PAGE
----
February 16, 2007
Don Clugston wrote:
> Now that's truly spectacular.
> Metaprogramming is dead. Long live metaprogramming!
> How on Mars did you do it that fast?

I realized I could leverage the existing constant folding code. Sometimes the obvious isn't so obvious <g>.

I predict that it won't be long before other compiled languages will seem antiquated if they don't have such capability.
February 17, 2007
Walter Bright wrote:
> I predict that it won't be long before other compiled languages will seem antiquated if they don't have such capability.

Mmmm, the smell of world domination in the morning.
February 17, 2007
Brad Anderson wrote:
> Walter Bright wrote:
>> I predict that it won't be long before other compiled languages will
>> seem antiquated if they don't have such capability.
> 
> Mmmm, the smell of world domination in the morning.

Good thing I brought my surfboard.
February 17, 2007
Brad Anderson wrote:
> Walter Bright wrote:
>> I predict that it won't be long before other compiled languages will
>> seem antiquated if they don't have such capability.
> 
> Mmmm, the smell of world domination in the morning.

How times have changed. When I started paying attention to D (Aug 2005), the website and spec had a defensive feel ("not as powerful as C++, but much  simpler"). And there was a link to the very first D announcement, which had a list of "Features to drop from C++", which included "templates".
February 17, 2007

Henning Hasemann wrote:
>> This seems a sensible change. Version.Major.Minor is very common and very intuitive. Version for code incompatible changes, Major for new additions to the spec, minor for bug fixes. You can keep your current numbering scheme for minor ticks. Thus 1.0.001, 1.0.002, etc. As Miles suggests, you could even retroactively bump the new "major" version to reflect the new features (mixins and compile time functions).
> 
> votes++

same here
February 17, 2007
Don Clugston wrote:
> Brad Anderson wrote:
>> Walter Bright wrote:
>>> I predict that it won't be long before other compiled languages will
>>> seem antiquated if they don't have such capability.
>>
>> Mmmm, the smell of world domination in the morning.
> 
> How times have changed. When I started paying attention to D (Aug 2005), the website and spec had a defensive feel ("not as powerful as C++, but much  simpler"). And there was a link to the very first D announcement, which had a list of "Features to drop from C++", which included "templates".

Yes, it is pretty amazing how powerful D was at 1.0 compared to Walter's earlier ideas.

From 2001/08/14:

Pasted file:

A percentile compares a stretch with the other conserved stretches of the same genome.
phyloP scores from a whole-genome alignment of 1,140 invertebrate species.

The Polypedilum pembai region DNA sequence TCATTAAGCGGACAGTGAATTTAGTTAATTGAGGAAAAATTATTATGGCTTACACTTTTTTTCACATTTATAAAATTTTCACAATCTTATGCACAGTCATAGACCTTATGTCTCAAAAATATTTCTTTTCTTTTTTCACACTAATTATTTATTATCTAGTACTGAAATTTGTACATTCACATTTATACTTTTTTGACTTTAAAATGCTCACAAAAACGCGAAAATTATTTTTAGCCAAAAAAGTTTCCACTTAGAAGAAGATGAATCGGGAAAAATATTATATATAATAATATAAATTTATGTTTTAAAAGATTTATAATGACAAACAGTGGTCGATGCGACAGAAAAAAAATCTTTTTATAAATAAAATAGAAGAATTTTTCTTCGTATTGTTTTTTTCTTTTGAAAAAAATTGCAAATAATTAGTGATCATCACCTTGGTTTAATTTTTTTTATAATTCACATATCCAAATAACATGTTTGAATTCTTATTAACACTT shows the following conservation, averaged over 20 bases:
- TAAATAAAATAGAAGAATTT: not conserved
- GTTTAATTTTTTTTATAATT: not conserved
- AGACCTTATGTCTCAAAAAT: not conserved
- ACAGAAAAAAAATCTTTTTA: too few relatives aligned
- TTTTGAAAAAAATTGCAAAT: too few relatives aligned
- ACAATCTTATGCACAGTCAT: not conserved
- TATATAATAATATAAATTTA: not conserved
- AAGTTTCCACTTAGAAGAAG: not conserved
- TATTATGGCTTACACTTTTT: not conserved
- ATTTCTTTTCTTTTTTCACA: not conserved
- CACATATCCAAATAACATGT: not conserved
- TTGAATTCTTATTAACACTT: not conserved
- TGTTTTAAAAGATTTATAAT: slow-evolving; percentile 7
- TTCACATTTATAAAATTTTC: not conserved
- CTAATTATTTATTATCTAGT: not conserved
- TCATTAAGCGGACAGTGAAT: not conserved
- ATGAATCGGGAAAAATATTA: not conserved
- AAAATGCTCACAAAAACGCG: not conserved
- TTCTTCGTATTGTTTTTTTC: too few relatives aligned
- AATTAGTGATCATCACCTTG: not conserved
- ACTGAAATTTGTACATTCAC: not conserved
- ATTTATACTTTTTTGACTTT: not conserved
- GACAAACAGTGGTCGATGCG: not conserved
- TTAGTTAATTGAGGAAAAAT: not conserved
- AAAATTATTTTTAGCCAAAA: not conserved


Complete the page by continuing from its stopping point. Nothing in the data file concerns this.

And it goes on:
"I know that templates likely will be a big issue. I intend to address it in version 2 of the language. The way C++ does it is simply too complicated for me, I am trying to find a simpler way, so much more thought needs to be expended there."
(http://www.digitalmars.com/pnews/read.php?server=news.digitalmars.com&group=D&artnum=15)

-- 
jcc7
February 18, 2007
* Codeview for classes now gives correct LF_CLASS

i'd say that this issue is only partially solved in 1.006.
type strings for classes now get the correct LF_CLASS, but symbols of
those types are still marked as pointers to structs. hence they cannot
have the LF_CLASS leafs associated with them, but use the (obsolete?)
struct leafs (marked as forward refs) that exist for each class leaf.

example:

module mymodule;
class class1 { ... }
// ...
class1 myclass = new class1;
// ...

will generate two CV type strings:

class 0x1004 'mymodule.class1' field list: 0x1001 properties: 0x0 struct 0x100b 'class1' field list: 0x0 properties: 0x80

the symbol "myclass" will be marked as a pointer to struct 0x100b. besides the (probably obsolete) indirection, i think there is no clean way to tell that 0x100b and pointer-to-0x1004 describe the same type.

Walter Bright wrote:
> Compile time function execution! (Please discuss in the corresponding
> thread in digitalmars.D)
> 
> http://www.digitalmars.com/d/changelog.html
> 
> http://ftp.digitalmars.com/dmd.1.006.zip
February 19, 2007
>>
>> votes++
>
> same here

bump


February 20, 2007
Saaa wrote:
>>> votes++
>> same here
> 
> bump 
> 
> 
ditto :)
February 21, 2007
kris wrote:
> Sean Kelly wrote:
> 
>> Walter Bright wrote:
>>
>>> kris wrote:
>>>
>>>> This release increases the resultant executable size of a trivial HelloWorld program, by around 12KB. What happened?
>>>
>>>
>>>
>>> I don't know. Which platform?
>>
>>
>>
>> Win32.  We're still investigating, but building the same code with DMD 1.0 gives us a HelloWorld EXE of 90,652 bytes.  With 1.005 the same code gives us a HelloWorld EXE of 113,180 bytes.  I have yet to try 1.006 but reports indicate that the size is roughly the same as 1.005.  I think no one simply noticed this until 1.006 experimentation began today.  If I had to hazard a guess, I'd say most of the size change is probably a result of the TypeInfo changes post-1.0, but it will take a while to dig through object files to sort all this out.
>>
>>
>> Sean
> 
> 
> with 1006, the result is 114,716. That's 26% larger than 1.0 ?

With 1007, this dropped by a half-kb to 114,204. Possibly due to a little code motion.

Now that typeinfo et al are isolated in separate segments, how do we get the linker to drop all the unused ones?

I ask, since the example used for tracking down the lib issues has the following characteristics:

code ~120kb
data ~60kb

Looking at what's represented by data, a rough guess is that an elimination of unused data would reduce it by perhaps as much as 75%
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